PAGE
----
Tanqueray Rangpur gin

Last weekend, @BlackPlastic asked me, via twitter, if I had ever tried Tanqueray Rangpur gin.

Tanqueray Rangpur

Tanqueray Rangpur

Now, before continuing, I feel I need to explain the seemingly misleading Tanqueray link above; in spite of Tanqueray’s accessibility statement professing that they have “designed this website to be accessible to as many users as possible“, it is in fact, an unutterable train-wreck of accessibility compliance. I cannot link to the Tanqueray Rangpur page because it is part of an inaccessible Flash journey, so you are on your own once you get there.

Also, the website says the this gin is only for sale in the United States. Quite frankly, the whole Tanqueray site is a bit crap.

Anyway, on with the story.

I confessed to @BlackPlastic that I hadn’t tried it, but that it was firmly on my “to try” list. A little over 36 hours later, I found myself on a train, inbound to London Paddington; with a little planning, I swung by a Waitrose before jumping onto the tube, to pick up a bottle of this exotic-sounding gin, four bottles of Fever-Tree tonic water and some limes.

One working day and several meetings later, we found ourselves, along with @BeccaJB, in the basement of the Atlantis Building pillaging for glasses and ice.

Before we move on to the tasting notes, let’s have a little run-down on the gin itself.

Weighing in at 41.3% ABV, it is no weakling of the gin world, but it is a distilled gin. As far as I can work out, all the botanicals are added during the various distillation phases and it is only the sweetener that is added afterwards that places this gin outside of the London dry gin category.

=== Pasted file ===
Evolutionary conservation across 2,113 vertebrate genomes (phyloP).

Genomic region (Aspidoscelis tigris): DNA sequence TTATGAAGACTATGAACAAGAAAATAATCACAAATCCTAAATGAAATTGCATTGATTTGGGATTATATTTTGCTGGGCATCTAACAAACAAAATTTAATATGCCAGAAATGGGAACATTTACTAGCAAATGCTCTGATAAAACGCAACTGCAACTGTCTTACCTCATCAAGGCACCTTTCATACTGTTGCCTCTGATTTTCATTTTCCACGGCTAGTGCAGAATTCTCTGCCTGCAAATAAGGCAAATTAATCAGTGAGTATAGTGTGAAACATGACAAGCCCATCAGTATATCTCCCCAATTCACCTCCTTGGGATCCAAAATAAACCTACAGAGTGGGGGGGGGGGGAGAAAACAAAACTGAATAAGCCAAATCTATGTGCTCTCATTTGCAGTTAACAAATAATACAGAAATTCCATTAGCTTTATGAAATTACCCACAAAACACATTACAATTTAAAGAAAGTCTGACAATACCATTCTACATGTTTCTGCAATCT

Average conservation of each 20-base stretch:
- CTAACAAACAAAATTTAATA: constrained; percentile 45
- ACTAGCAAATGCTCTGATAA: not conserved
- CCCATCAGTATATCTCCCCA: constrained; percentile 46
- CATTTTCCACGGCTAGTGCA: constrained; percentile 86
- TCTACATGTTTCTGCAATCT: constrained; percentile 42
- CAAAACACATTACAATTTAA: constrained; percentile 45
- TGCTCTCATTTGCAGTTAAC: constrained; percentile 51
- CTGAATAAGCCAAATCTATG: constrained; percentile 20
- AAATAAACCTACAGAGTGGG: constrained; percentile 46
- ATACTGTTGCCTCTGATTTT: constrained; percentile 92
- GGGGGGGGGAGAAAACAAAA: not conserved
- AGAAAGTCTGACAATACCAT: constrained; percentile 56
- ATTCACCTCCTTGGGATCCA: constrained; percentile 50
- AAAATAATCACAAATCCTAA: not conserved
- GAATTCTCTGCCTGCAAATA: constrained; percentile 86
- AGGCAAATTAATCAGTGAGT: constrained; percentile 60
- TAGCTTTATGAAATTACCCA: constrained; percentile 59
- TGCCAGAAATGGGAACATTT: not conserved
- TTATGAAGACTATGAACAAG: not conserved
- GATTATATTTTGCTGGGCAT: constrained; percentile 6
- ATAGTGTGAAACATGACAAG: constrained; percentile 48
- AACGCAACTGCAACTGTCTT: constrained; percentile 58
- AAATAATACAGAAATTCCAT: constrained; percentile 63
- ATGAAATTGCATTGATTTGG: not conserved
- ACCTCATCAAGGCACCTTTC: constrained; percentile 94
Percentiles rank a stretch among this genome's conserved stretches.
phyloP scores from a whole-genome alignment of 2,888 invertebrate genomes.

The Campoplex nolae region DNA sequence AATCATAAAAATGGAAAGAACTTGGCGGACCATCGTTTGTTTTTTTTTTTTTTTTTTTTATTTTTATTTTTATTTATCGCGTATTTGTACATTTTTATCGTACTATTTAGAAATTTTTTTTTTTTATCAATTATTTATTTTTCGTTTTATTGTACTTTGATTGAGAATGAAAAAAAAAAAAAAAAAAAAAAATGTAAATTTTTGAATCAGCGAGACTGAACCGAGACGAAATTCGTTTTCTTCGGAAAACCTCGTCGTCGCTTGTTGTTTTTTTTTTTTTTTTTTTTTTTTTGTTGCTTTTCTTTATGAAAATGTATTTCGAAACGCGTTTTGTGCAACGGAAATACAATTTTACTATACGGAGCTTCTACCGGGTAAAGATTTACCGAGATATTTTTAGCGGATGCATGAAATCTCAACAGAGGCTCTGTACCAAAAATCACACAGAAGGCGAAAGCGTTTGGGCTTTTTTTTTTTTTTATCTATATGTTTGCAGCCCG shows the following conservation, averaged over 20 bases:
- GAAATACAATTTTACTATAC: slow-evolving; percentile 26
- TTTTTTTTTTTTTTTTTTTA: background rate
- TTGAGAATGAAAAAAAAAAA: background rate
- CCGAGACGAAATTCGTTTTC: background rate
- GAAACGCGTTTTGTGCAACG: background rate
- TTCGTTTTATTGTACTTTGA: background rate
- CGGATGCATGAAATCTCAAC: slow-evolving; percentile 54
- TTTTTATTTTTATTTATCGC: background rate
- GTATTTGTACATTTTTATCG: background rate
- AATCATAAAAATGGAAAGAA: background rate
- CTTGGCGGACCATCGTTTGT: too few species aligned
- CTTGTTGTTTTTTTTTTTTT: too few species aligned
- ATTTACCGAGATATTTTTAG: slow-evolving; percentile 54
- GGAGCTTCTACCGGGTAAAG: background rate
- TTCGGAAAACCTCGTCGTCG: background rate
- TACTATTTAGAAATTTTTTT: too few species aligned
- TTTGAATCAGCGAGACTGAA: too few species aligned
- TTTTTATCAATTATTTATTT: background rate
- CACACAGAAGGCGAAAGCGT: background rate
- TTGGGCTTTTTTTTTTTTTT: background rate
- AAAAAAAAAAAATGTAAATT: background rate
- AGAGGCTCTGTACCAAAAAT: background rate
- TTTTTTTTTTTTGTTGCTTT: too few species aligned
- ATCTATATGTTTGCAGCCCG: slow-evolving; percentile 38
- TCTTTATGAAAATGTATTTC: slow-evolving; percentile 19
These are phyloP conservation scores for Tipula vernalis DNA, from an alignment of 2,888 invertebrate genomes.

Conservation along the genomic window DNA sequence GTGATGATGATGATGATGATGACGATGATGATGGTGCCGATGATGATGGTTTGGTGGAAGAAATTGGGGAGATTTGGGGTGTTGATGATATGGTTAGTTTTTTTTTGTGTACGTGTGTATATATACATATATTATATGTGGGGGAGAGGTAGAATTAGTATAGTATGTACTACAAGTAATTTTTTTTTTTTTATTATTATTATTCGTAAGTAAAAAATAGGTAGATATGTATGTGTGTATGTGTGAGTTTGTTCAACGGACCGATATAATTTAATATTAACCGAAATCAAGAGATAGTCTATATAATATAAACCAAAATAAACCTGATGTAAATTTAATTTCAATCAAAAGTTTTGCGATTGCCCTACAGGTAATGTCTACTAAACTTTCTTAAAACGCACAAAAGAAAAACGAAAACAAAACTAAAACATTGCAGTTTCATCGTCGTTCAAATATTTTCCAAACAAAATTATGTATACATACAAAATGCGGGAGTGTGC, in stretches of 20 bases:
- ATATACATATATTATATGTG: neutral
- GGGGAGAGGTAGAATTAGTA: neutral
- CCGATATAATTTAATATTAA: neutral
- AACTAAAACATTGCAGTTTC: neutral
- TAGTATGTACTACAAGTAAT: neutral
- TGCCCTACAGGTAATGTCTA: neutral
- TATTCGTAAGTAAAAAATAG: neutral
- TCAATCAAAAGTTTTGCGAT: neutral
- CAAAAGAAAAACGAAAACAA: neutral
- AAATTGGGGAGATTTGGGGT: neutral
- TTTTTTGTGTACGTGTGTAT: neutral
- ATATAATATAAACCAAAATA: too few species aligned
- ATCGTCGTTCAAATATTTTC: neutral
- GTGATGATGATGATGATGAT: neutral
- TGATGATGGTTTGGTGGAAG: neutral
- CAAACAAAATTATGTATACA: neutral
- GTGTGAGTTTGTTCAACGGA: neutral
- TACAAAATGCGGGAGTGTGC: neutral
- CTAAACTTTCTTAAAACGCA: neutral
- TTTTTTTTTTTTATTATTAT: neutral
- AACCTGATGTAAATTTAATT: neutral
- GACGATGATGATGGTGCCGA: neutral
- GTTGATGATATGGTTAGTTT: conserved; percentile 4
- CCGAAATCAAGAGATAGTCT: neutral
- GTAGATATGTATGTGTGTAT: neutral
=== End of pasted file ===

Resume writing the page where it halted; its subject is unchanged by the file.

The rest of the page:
Tanqueray Rangpur’s unique selling point is the Rangur botanical. Often misleadingly called Rangpur limes, these citrus fruit are not true limes, but a hybrid between a lemon and a mandarin orange. Originating in India, they seem to have a different name in each country and are becoming increasingly popular in Florida as a decorative potted plant.  Outside of the US, it is primarily used as rootstock, presumably having a degree of hardiness that stems (forgive the pun) from its hybrid nature.

The rangpur tree looks very similar to the lime tree, but its fruit are round and orange in colour. The fruit tastes very much like a lime, it is highly acidic but it is as juicy as an orange.

The exact botanical list of this gin are hard to come by, but the following come readily to hand…

  • Juniper
  • Rangpur
  • Bay leaves
  • Ginger
  • Corriander

Tanqueray Rangpur is bottled in the traditional Tanqueray bottle shape, but is a lighter shade of green; almost lime green – can you detect a theme? It is screw-capped, so won’t be delivering that nice squeek-pop combo that corked spirits provide.

Upon giving the opened bottle a quick sniff, I was rewarded with a very fresh, yet mellow, lime aroma. You could tell it was gin, but the lime was greater than the juniper.